A Look At Some Common Skiing Injuries

By Athlete's Care on March 02, 2018

Toronto Physiotherapy

Skiing is a wonderful way to stay in shape as you enjoy the snowy winter weather. Many of our clients ski – and some of them will find their way to our Toronto physiotherapy and sports medicine clinics with injuries and other conditions related to skiing. Here’s a look at some common skiing injuries and how to avoid them.

Leg Injuries

  • Sprains are the most common leg injuries found in skiers, with fractures coming in second. Fractures to the shin and thighbones are typically caused by falls and collisions with objects on the way down.

  • Medial Collateral Ligament (MCL) – this is the ligament that connects the shinbone and thighbone. MCL injuries are often caused when a skier falls down the hill while the skis are in the snow plough position. Making sure your weight is balanced in that position will help prevent falls. A sprain to the MCL is a very common injury that can be treated by a medical brace. Ask your Toronto physiotherapist or sports medicine specialist about what a brace can do for you.

  • Anterior Cruciate Ligament (ACL)- this ligament is found in the mid-knee, and it keeps your shinbone and thighbone in the right place. It can be torn or ruptured if you fall backward even as your lower leg keeps pushing forward, and often occurs when landing a jump. This is a serious injury that can require surgery and extensive rehab.

Arm & Hand Injuries

Injuries to the arms and shoulder are common when skiing. The hands are a vulnerable part of the body, particularly the thumb.

  • The Ulnar Collateral Ligament – this connects the thumb to the hand near the index finger. It can be sprained or damage when you put out your hand to break a fall. The second you feel yourself falling, do yourself a favour and let go of your ski poles. That move alone will help to prevent what is often called skier’s thumb.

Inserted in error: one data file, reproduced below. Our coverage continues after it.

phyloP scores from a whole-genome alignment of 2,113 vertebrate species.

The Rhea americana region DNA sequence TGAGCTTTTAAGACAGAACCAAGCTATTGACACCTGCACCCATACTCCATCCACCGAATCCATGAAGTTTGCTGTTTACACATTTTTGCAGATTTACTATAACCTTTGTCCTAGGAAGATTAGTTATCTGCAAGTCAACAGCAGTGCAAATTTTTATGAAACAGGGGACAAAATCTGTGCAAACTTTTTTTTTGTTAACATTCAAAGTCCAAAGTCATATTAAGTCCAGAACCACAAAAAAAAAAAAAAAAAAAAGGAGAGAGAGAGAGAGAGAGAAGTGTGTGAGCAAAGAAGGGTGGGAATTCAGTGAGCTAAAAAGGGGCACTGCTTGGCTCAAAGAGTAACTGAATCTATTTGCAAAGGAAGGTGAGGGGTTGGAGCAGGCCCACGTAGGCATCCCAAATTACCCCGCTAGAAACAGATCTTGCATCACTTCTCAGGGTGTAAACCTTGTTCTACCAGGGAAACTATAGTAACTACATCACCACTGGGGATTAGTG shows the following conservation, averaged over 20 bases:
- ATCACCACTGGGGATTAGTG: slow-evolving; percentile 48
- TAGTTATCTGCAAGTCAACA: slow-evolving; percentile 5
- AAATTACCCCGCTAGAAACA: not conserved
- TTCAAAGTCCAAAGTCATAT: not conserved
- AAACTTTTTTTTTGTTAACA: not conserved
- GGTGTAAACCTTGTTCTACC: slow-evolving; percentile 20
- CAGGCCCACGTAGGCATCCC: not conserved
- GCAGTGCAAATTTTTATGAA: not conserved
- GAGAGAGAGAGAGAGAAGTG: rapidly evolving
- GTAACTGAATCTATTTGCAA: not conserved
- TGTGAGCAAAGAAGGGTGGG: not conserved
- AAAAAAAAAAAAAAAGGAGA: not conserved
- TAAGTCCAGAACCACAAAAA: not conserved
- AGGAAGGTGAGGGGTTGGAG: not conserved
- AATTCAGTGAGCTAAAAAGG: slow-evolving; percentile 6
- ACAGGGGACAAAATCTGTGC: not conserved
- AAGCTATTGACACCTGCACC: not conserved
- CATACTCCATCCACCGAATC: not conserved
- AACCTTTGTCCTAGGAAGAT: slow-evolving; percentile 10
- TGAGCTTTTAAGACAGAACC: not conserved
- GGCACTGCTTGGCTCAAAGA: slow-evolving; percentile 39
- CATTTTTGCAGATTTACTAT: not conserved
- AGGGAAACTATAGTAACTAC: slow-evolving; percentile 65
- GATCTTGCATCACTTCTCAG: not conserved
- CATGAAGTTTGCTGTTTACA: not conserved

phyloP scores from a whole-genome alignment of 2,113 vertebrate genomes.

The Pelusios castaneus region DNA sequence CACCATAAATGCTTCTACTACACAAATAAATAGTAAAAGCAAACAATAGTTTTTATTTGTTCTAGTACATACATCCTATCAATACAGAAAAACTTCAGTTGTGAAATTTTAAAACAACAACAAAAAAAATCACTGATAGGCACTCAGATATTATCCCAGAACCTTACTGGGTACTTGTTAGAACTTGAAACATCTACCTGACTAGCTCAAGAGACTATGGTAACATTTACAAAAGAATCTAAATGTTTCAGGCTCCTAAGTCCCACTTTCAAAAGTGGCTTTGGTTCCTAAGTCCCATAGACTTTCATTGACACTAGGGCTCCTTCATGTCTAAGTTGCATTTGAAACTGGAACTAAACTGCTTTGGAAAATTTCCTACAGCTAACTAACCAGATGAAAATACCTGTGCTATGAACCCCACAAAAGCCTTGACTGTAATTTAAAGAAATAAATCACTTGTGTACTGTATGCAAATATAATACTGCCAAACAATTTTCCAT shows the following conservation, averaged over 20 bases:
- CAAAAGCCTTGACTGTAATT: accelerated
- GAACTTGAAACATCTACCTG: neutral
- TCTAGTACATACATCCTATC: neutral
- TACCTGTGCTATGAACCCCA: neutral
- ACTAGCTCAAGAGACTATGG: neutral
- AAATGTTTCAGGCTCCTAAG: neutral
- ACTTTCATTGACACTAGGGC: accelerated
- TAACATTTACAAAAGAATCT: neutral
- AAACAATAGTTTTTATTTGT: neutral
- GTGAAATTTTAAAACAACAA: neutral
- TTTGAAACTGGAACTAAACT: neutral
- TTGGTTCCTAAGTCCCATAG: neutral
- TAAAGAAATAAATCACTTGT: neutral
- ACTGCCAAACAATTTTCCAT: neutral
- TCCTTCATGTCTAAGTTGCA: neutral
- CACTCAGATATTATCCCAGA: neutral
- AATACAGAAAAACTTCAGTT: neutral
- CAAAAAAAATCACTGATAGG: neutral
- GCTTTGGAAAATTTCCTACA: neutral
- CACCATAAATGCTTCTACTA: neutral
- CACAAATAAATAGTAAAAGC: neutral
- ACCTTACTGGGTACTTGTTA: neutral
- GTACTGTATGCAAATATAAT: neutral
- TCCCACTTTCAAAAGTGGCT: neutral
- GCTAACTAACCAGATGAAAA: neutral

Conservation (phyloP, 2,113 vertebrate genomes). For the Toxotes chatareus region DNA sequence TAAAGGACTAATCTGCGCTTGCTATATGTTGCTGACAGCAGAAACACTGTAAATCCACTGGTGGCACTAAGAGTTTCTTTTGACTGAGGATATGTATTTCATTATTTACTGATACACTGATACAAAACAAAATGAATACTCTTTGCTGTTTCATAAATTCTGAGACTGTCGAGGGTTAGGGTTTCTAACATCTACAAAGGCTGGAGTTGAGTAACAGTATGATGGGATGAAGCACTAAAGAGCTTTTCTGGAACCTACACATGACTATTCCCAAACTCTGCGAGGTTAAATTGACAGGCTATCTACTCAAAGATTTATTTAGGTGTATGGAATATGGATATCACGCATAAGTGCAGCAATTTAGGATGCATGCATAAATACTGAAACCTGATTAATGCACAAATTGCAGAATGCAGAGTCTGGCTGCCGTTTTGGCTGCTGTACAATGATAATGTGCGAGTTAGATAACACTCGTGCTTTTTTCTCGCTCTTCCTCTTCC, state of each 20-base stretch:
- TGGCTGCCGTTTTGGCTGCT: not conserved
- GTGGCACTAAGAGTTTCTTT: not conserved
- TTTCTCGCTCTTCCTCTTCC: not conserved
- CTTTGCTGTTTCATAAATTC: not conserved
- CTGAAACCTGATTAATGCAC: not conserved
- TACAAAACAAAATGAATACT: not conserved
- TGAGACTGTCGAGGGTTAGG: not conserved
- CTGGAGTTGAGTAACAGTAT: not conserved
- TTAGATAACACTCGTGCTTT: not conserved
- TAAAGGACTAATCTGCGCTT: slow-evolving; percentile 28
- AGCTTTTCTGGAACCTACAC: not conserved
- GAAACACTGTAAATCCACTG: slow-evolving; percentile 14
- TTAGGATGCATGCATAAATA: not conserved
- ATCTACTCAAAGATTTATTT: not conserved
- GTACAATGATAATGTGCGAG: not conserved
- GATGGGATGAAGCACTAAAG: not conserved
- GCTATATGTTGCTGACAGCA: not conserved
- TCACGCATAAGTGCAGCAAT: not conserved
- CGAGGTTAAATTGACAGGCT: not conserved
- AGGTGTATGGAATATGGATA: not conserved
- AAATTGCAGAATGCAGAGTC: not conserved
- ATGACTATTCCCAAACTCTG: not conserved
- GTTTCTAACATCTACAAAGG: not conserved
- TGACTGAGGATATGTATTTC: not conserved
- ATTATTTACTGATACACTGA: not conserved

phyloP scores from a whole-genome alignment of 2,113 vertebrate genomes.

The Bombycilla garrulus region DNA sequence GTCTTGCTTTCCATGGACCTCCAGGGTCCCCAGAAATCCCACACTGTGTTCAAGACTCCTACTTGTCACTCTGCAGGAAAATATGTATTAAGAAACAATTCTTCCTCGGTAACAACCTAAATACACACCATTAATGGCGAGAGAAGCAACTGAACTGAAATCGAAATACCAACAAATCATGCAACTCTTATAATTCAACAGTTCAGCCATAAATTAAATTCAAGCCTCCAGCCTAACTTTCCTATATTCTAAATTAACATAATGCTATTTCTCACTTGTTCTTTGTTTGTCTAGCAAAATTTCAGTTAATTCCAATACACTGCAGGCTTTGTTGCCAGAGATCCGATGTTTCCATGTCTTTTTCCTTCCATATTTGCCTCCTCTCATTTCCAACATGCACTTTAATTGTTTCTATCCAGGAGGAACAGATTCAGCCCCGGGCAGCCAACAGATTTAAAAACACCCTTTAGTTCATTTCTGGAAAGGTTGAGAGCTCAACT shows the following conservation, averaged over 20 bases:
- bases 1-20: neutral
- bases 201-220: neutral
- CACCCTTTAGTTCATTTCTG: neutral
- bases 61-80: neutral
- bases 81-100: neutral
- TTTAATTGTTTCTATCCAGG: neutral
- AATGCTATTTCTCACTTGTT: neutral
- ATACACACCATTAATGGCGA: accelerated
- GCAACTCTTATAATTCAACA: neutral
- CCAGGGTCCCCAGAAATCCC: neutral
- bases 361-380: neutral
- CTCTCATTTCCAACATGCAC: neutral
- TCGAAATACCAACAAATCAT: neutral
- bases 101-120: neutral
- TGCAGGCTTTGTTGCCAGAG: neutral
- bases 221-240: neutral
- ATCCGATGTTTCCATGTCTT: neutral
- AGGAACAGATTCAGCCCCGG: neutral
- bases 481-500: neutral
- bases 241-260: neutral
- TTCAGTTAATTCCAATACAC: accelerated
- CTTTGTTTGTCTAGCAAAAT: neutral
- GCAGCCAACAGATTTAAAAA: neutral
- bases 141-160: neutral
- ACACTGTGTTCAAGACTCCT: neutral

There are two basic principles that will keep you safer on the slopes – education and physical conditioning.

  • Training – proper technique will help you to avoid undue strain on any body part, and help you both avoid falls, and minimize the effects if you do. The basic principles are: weight forward, hands forward, legs parallel. If you are a beginner or perhaps you only go skiing a few times a year or maybe you haven’t been skiing in some time, training by a professional will teach you the proper form.

  • Physical Conditioning – strengthening core, leg, and arm muscles will help you to avoid strain on ligaments and improve your balance on the slopes. Ask our Toronto sports medicine specialists about what kinds of exercises will benefit your training.

A few more quick tips:

  • Take breaks, and don’t push yourself too much. Fatigue can make you lose the correct form and you may fall more easily. It can also make you miss signs that you would otherwise catch to help avoid collisions.

  • Know your limits, and don’t push yourself beyond them. You’ll have to work your way up to the advanced slopes – be patient!

If you’re going skiing this winter or if you find yourself with a skiing injury, drop by one of our Toronto physiotherapy clinics or call us for an appointment. Our sports medicine specialists are highly trained and ready with advice along with any treatments you require.